Individual Retirement Accounts were designed to help you save for your retirement years while also providing you with certain tax advantages. Most people have the option to choose a traditional or Roth IRA, or even both. The IRS places limitations on how much you can contribute to an IRA, with the amount depending on the type of IRA selected.
With a traditional IRA, you make contributions on a pre-tax basis, meaning you may be able to use the contributions to reduce your taxable income for the year. You won't have to pay taxes on the money until you begin to make withdrawals, typically after reaching age 59 1/2. Roth IRA contributions are made on an after-tax basis, but you normally receive the money on a tax-free basis when you to withdraw it.
As of the time of publication, the IRS allows you to contribute $5,000 per year to a traditional IRA if you are under age 50, and $6,000 if you are 50 or older. You can contribute the maximum amount even if you are covered by an employee-sponsored retirement plan at work, such as a 401k. However, contributions made to an employer-sponsored plan by you and your spouse can impact how much of your IRA contribution may be tax-deductible.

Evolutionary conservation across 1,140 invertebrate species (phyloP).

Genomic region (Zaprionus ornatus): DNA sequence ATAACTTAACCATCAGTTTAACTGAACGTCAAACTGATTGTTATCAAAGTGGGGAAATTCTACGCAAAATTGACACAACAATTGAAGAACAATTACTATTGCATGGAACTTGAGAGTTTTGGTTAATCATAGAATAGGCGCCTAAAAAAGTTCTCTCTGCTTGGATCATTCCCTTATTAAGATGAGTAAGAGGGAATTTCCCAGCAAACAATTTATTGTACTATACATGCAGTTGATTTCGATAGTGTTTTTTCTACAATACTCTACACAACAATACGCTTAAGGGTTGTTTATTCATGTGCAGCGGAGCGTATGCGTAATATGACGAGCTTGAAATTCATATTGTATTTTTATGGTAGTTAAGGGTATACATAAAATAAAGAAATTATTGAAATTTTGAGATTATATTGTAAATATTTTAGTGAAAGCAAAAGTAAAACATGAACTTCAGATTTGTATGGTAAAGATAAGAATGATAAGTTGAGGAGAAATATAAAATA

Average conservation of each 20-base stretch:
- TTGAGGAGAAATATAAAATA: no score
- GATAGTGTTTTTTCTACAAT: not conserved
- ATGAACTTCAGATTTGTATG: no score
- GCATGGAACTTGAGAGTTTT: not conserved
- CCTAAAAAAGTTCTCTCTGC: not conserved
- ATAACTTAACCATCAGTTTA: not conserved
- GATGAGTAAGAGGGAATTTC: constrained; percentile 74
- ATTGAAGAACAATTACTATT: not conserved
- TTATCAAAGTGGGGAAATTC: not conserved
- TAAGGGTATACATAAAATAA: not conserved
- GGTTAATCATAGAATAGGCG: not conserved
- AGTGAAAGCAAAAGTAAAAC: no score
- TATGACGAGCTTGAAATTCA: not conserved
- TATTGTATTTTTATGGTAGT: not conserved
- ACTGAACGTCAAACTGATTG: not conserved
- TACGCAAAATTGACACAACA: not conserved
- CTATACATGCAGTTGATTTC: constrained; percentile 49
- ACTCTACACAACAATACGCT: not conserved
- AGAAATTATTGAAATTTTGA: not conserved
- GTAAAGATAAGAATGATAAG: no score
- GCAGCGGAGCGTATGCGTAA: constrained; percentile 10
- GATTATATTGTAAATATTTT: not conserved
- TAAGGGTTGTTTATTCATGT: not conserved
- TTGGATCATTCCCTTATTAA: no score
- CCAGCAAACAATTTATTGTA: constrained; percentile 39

The $5,000 and $6,000 annual threshold figures also apply to Roth IRAs, but certain income restrictions may apply. As of the time of publication, the amount of your allowable contribution begins to diminish when the modified adjusted gross income (MAGI) of you and your spouse exceeds $167,000, and you cannot contribute to a Roth at all if your income is $177,000 or greater. If you're single, the phase-out begins when your income exceeds $105,000 and you cannot contribute when your MAGI reaches $120,000.
It is possible to have more than one of the same type of IRA or even have a Roth and a traditional IRA. However, regardless of the number of IRAs you have, your total annual contributions cannot exceed the $5,000 or $6,000 threshold. If you have both a traditional and Roth IRA, you will need to consider your income level and how much you may be able to deduct from your taxes when allocating your contributions.